History » The Victoria Battery
The adoption of the cyanide process by the Waihi Gold Mining Company in 1894 was one of the crucial factors in the success of the Waihi mines.
Prior to the cyanide process (pioneered in Karangahake), only a small percentage of gold and silver had been extracted by the old pan amalgamation process.
The cyanide process was introduced at a time that the extent of the Waihi reef system was becoming apparent. Development of the Martha Mine occurred at a rapid pace and with the increased tonnages of ore to treat, the Waihi Gold Mining Company's treatment plants in Waihi, with sixty-nine stamps, soon became inadequate. The existing facilities were extended but it was decided in 1896 to build the Victoria Battery to supplement the other plants.
The Victoria Battery got its name from Victoria Rock (Queen's Head), located between Waihi and Waikino, which resembles the profile of Queen Victoria.
The battery was constructed on a two hectare site on the south bank of the Ohinemuri River to process ore from the Martha Mine in Waihi. The site was initially selected due to the availability of relatively cheap hydro power from the Ohinemuri and Waitekauri Rivers.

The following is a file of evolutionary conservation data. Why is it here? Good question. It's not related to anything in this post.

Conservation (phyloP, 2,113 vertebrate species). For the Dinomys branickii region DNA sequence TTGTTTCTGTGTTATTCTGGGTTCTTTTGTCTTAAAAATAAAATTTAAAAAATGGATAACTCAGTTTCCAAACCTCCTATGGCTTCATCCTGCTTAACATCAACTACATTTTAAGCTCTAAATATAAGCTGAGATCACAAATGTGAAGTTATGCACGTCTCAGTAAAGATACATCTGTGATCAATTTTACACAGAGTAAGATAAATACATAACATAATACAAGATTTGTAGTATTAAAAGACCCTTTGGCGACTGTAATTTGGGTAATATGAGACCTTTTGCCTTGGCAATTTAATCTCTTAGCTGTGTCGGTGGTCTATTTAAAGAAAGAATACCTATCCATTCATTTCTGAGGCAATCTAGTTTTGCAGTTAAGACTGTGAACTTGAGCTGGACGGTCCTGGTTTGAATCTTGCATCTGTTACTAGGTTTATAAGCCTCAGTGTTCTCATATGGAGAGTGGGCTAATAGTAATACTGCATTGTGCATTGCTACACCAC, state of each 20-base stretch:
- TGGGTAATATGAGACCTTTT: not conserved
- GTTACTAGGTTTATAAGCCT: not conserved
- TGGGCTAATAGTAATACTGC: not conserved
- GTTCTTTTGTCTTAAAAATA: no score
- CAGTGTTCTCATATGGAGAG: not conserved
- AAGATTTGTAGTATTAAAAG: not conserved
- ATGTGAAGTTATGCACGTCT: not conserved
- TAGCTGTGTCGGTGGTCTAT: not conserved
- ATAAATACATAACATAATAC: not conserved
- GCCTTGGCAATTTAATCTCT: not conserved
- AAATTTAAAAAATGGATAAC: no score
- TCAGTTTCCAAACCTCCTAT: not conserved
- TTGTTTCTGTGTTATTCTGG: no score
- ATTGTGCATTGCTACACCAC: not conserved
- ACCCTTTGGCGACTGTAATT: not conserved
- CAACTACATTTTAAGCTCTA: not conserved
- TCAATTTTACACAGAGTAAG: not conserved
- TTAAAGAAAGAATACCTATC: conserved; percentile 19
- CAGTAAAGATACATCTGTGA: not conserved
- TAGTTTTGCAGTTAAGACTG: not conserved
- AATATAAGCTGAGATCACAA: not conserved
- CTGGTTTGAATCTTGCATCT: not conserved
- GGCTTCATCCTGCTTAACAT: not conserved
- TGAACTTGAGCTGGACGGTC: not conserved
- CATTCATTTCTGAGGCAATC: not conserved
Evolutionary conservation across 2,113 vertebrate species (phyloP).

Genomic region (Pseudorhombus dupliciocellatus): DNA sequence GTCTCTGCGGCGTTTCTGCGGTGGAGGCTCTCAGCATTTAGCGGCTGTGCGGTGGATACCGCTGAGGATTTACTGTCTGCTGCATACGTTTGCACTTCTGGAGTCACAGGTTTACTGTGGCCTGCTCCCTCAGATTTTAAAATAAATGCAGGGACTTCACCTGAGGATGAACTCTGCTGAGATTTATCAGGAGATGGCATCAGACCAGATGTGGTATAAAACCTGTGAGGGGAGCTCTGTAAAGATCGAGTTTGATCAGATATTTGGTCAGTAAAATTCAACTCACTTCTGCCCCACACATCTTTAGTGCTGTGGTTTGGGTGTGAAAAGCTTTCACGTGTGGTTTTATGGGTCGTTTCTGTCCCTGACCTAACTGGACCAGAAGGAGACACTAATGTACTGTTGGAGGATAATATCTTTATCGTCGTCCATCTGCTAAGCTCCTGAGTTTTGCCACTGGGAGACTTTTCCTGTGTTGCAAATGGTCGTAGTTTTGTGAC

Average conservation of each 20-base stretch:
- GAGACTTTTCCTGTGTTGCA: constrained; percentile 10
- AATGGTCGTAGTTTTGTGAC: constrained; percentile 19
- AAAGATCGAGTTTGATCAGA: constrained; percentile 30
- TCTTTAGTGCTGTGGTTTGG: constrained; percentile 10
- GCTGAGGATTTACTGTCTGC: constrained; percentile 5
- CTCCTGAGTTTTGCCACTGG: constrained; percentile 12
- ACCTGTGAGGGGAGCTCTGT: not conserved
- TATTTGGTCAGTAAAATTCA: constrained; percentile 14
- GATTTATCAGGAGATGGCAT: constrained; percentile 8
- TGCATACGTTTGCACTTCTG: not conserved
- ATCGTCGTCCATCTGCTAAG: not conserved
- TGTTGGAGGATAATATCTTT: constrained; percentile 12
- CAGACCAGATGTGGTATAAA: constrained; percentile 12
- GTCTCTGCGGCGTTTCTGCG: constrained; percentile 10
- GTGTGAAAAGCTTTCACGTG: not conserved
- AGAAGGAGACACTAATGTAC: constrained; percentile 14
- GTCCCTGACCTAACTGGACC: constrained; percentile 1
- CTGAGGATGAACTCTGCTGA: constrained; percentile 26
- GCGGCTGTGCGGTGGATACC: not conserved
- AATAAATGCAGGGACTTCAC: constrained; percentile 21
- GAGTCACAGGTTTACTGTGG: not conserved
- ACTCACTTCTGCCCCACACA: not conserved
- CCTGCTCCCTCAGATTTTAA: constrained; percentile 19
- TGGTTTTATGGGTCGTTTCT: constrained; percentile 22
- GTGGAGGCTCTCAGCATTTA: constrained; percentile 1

The development of the battery took place over a period of five years but additions, in line with improvements in gold extraction and recovery, continued to be made until about 1931.
When construction was completed, the battery, with 200 stamps, was the largest quartz crushing plant for gold extraction in Australasia. It was capable of crushing over 812 tonnes of ore each day to the consistency of sand.
About 200 people, on average, were employed at the battery throughout its life.
As well as the ore treatment plant, the Victoria Battery also boasted many ancilliary facilities, including a sawmill, blacksmiths and a foundry.
While the Martha Mine closed in 1952, work continued at the Battery with a reduced workforce until 1955.
Cleaning up operations were carried out after 1955. Buildings and machinery were dismantled. The land surface at the site has been treated several times to recover any gold residues.
Since its closure most of the plant has been removed. The foundations now form a popular tourist attraction.